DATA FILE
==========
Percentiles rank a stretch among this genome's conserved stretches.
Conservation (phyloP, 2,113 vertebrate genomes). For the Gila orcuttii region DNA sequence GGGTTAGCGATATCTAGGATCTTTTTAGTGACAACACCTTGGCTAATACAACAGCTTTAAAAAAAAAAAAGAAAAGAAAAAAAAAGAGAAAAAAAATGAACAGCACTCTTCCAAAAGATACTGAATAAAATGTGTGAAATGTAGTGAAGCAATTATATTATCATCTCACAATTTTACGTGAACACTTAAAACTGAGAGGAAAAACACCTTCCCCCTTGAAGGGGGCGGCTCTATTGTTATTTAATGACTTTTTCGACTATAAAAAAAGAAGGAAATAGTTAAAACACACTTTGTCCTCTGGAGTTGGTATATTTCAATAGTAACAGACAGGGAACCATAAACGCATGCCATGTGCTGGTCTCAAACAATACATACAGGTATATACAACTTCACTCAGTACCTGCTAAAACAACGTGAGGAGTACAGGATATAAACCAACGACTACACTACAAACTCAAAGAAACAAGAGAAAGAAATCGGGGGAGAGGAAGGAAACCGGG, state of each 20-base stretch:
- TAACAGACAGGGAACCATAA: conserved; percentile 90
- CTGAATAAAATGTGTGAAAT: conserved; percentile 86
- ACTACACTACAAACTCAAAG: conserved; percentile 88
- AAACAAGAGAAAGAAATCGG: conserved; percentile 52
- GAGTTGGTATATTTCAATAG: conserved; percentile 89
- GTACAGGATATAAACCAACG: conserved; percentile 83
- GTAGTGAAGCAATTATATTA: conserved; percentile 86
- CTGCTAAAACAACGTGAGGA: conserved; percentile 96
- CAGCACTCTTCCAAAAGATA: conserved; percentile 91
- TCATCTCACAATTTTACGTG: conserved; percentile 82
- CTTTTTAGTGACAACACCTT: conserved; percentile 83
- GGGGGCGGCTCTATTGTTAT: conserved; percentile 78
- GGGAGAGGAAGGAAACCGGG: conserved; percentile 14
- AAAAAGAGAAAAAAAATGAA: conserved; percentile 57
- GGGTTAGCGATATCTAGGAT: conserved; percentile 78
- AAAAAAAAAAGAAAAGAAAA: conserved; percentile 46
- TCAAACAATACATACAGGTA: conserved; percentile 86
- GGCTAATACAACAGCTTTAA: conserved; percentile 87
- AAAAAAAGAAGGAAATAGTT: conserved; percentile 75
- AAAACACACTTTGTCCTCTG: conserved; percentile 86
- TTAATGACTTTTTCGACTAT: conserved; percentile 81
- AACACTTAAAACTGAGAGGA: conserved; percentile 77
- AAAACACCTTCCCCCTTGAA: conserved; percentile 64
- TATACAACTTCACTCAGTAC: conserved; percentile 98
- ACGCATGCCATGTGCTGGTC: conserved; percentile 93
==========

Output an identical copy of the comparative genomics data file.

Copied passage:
Percentiles rank a stretch among this genome's conserved stretches.
Conservation (phyloP, 2,113 vertebrate genomes). For the Gila orcuttii region DNA sequence GGGTTAGCGATATCTAGGATCTTTTTAGTGACAACACCTTGGCTAATACAACAGCTTTAAAAAAAAAAAAGAAAAGAAAAAAAAAGAGAAAAAAAATGAACAGCACTCTTCCAAAAGATACTGAATAAAATGTGTGAAATGTAGTGAAGCAATTATATTATCATCTCACAATTTTACGTGAACACTTAAAACTGAGAGGAAAAACACCTTCCCCCTTGAAGGGGGCGGCTCTATTGTTATTTAATGACTTTTTCGACTATAAAAAAAGAAGGAAATAGTTAAAACACACTTTGTCCTCTGGAGTTGGTATATTTCAATAGTAACAGACAGGGAACCATAAACGCATGCCATGTGCTGGTCTCAAACAATACATACAGGTATATACAACTTCACTCAGTACCTGCTAAAACAACGTGAGGAGTACAGGATATAAACCAACGACTACACTACAAACTCAAAGAAACAAGAGAAAGAAATCGGGGGAGAGGAAGGAAACCGGG, state of each 20-base stretch:
- TAACAGACAGGGAACCATAA: conserved; percentile 90
- CTGAATAAAATGTGTGAAAT: conserved; percentile 86
- ACTACACTACAAACTCAAAG: conserved; percentile 88
- AAACAAGAGAAAGAAATCGG: conserved; percentile 52
- GAGTTGGTATATTTCAATAG: conserved; percentile 89
- GTACAGGATATAAACCAACG: conserved; percentile 83
- GTAGTGAAGCAATTATATTA: conserved; percentile 86
- CTGCTAAAACAACGTGAGGA: conserved; percentile 96
- CAGCACTCTTCCAAAAGATA: conserved; percentile 91
- TCATCTCACAATTTTACGTG: conserved; percentile 82
- CTTTTTAGTGACAACACCTT: conserved; percentile 83
- GGGGGCGGCTCTATTGTTAT: conserved; percentile 78
- GGGAGAGGAAGGAAACCGGG: conserved; percentile 14
- AAAAAGAGAAAAAAAATGAA: conserved; percentile 57
- GGGTTAGCGATATCTAGGAT: conserved; percentile 78
- AAAAAAAAAAGAAAAGAAAA: conserved; percentile 46
- TCAAACAATACATACAGGTA: conserved; percentile 86
- GGCTAATACAACAGCTTTAA: conserved; percentile 87
- AAAAAAAGAAGGAAATAGTT: conserved; percentile 75
- AAAACACACTTTGTCCTCTG: conserved; percentile 86
- TTAATGACTTTTTCGACTAT: conserved; percentile 81
- AACACTTAAAACTGAGAGGA: conserved; percentile 77
- AAAACACCTTCCCCCTTGAA: conserved; percentile 64
- TATACAACTTCACTCAGTAC: conserved; percentile 98
- ACGCATGCCATGTGCTGGTC: conserved; percentile 93